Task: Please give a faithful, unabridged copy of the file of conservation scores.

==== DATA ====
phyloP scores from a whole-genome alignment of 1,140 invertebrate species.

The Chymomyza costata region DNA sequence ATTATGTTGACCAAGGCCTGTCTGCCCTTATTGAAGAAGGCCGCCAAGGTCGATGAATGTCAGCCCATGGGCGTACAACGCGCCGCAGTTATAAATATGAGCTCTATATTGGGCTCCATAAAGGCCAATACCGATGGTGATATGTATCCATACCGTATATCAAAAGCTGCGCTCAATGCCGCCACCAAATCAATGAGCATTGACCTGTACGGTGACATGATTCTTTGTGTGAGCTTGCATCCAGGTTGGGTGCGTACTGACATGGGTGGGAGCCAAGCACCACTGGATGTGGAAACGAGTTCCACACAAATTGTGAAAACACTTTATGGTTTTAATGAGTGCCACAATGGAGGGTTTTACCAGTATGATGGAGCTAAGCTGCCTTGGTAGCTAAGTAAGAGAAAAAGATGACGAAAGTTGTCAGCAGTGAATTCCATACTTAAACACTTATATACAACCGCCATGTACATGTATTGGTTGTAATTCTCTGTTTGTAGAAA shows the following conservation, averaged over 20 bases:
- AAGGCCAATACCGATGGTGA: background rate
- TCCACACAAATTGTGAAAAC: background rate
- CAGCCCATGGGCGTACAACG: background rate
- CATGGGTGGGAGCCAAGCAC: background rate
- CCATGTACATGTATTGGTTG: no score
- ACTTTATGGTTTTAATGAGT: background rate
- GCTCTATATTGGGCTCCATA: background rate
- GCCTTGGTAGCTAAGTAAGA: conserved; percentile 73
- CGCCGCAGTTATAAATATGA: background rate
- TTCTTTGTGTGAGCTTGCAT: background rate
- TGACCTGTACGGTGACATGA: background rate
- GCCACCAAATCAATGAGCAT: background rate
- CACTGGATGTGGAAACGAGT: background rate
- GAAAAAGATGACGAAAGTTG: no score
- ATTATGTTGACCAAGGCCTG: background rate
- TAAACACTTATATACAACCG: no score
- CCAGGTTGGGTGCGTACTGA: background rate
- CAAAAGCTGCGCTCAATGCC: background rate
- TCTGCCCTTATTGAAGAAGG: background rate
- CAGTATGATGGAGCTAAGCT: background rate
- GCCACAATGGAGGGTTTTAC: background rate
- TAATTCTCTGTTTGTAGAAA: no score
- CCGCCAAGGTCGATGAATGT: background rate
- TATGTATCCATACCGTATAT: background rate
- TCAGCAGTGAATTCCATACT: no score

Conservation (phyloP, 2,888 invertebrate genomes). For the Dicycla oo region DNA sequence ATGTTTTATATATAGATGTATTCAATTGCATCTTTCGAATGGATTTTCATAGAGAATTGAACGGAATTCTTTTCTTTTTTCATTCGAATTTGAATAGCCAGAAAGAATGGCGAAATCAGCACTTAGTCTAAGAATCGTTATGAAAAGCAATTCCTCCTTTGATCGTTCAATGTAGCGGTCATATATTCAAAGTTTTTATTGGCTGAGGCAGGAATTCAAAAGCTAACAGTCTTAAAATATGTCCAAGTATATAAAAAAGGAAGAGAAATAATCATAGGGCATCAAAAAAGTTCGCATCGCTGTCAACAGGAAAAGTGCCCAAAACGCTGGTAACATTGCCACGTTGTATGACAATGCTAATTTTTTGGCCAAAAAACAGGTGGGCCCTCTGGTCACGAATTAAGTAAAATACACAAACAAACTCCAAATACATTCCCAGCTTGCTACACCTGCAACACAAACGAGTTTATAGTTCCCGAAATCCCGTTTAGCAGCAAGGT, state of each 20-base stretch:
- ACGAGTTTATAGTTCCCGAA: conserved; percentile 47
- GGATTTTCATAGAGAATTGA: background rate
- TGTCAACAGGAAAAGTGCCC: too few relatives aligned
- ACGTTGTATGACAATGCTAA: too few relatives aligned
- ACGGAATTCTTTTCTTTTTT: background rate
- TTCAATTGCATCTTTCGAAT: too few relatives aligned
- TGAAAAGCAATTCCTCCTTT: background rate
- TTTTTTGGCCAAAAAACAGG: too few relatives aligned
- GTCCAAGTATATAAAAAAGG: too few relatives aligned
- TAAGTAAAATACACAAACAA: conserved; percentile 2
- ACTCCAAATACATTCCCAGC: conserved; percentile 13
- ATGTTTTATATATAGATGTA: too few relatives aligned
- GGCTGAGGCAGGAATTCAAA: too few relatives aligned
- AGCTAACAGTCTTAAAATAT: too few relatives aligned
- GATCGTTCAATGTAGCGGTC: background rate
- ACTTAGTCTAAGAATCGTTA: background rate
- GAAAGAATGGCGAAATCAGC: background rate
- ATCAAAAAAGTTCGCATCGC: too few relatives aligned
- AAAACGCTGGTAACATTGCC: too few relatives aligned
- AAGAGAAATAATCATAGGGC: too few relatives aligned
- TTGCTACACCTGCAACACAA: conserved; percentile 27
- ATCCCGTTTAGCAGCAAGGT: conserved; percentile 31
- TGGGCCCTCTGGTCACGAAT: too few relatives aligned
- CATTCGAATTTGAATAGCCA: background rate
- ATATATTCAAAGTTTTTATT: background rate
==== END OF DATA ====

phyloP scores from a whole-genome alignment of 1,140 invertebrate species.

The Chymomyza costata region DNA sequence ATTATGTTGACCAAGGCCTGTCTGCCCTTATTGAAGAAGGCCGCCAAGGTCGATGAATGTCAGCCCATGGGCGTACAACGCGCCGCAGTTATAAATATGAGCTCTATATTGGGCTCCATAAAGGCCAATACCGATGGTGATATGTATCCATACCGTATATCAAAAGCTGCGCTCAATGCCGCCACCAAATCAATGAGCATTGACCTGTACGGTGACATGATTCTTTGTGTGAGCTTGCATCCAGGTTGGGTGCGTACTGACATGGGTGGGAGCCAAGCACCACTGGATGTGGAAACGAGTTCCACACAAATTGTGAAAACACTTTATGGTTTTAATGAGTGCCACAATGGAGGGTTTTACCAGTATGATGGAGCTAAGCTGCCTTGGTAGCTAAGTAAGAGAAAAAGATGACGAAAGTTGTCAGCAGTGAATTCCATACTTAAACACTTATATACAACCGCCATGTACATGTATTGGTTGTAATTCTCTGTTTGTAGAAA shows the following conservation, averaged over 20 bases:
- AAGGCCAATACCGATGGTGA: background rate
- TCCACACAAATTGTGAAAAC: background rate
- CAGCCCATGGGCGTACAACG: background rate
- CATGGGTGGGAGCCAAGCAC: background rate
- CCATGTACATGTATTGGTTG: no score
- ACTTTATGGTTTTAATGAGT: background rate
- GCTCTATATTGGGCTCCATA: background rate
- GCCTTGGTAGCTAAGTAAGA: conserved; percentile 73
- CGCCGCAGTTATAAATATGA: background rate
- TTCTTTGTGTGAGCTTGCAT: background rate
- TGACCTGTACGGTGACATGA: background rate
- GCCACCAAATCAATGAGCAT: background rate
- CACTGGATGTGGAAACGAGT: background rate
- GAAAAAGATGACGAAAGTTG: no score
- ATTATGTTGACCAAGGCCTG: background rate
- TAAACACTTATATACAACCG: no score
- CCAGGTTGGGTGCGTACTGA: background rate
- CAAAAGCTGCGCTCAATGCC: background rate
- TCTGCCCTTATTGAAGAAGG: background rate
- CAGTATGATGGAGCTAAGCT: background rate
- GCCACAATGGAGGGTTTTAC: background rate
- TAATTCTCTGTTTGTAGAAA: no score
- CCGCCAAGGTCGATGAATGT: background rate
- TATGTATCCATACCGTATAT: background rate
- TCAGCAGTGAATTCCATACT: no score

Conservation (phyloP, 2,888 invertebrate genomes). For the Dicycla oo region DNA sequence ATGTTTTATATATAGATGTATTCAATTGCATCTTTCGAATGGATTTTCATAGAGAATTGAACGGAATTCTTTTCTTTTTTCATTCGAATTTGAATAGCCAGAAAGAATGGCGAAATCAGCACTTAGTCTAAGAATCGTTATGAAAAGCAATTCCTCCTTTGATCGTTCAATGTAGCGGTCATATATTCAAAGTTTTTATTGGCTGAGGCAGGAATTCAAAAGCTAACAGTCTTAAAATATGTCCAAGTATATAAAAAAGGAAGAGAAATAATCATAGGGCATCAAAAAAGTTCGCATCGCTGTCAACAGGAAAAGTGCCCAAAACGCTGGTAACATTGCCACGTTGTATGACAATGCTAATTTTTTGGCCAAAAAACAGGTGGGCCCTCTGGTCACGAATTAAGTAAAATACACAAACAAACTCCAAATACATTCCCAGCTTGCTACACCTGCAACACAAACGAGTTTATAGTTCCCGAAATCCCGTTTAGCAGCAAGGT, state of each 20-base stretch:
- ACGAGTTTATAGTTCCCGAA: conserved; percentile 47
- GGATTTTCATAGAGAATTGA: background rate
- TGTCAACAGGAAAAGTGCCC: too few relatives aligned
- ACGTTGTATGACAATGCTAA: too few relatives aligned
- ACGGAATTCTTTTCTTTTTT: background rate
- TTCAATTGCATCTTTCGAAT: too few relatives aligned
- TGAAAAGCAATTCCTCCTTT: background rate
- TTTTTTGGCCAAAAAACAGG: too few relatives aligned
- GTCCAAGTATATAAAAAAGG: too few relatives aligned
- TAAGTAAAATACACAAACAA: conserved; percentile 2
- ACTCCAAATACATTCCCAGC: conserved; percentile 13
- ATGTTTTATATATAGATGTA: too few relatives aligned
- GGCTGAGGCAGGAATTCAAA: too few relatives aligned
- AGCTAACAGTCTTAAAATAT: too few relatives aligned
- GATCGTTCAATGTAGCGGTC: background rate
- ACTTAGTCTAAGAATCGTTA: background rate
- GAAAGAATGGCGAAATCAGC: background rate
- ATCAAAAAAGTTCGCATCGC: too few relatives aligned
- AAAACGCTGGTAACATTGCC: too few relatives aligned
- AAGAGAAATAATCATAGGGC: too few relatives aligned
- TTGCTACACCTGCAACACAA: conserved; percentile 27
- ATCCCGTTTAGCAGCAAGGT: conserved; percentile 31
- TGGGCCCTCTGGTCACGAAT: too few relatives aligned
- CATTCGAATTTGAATAGCCA: background rate
- ATATATTCAAAGTTTTTATT: background rate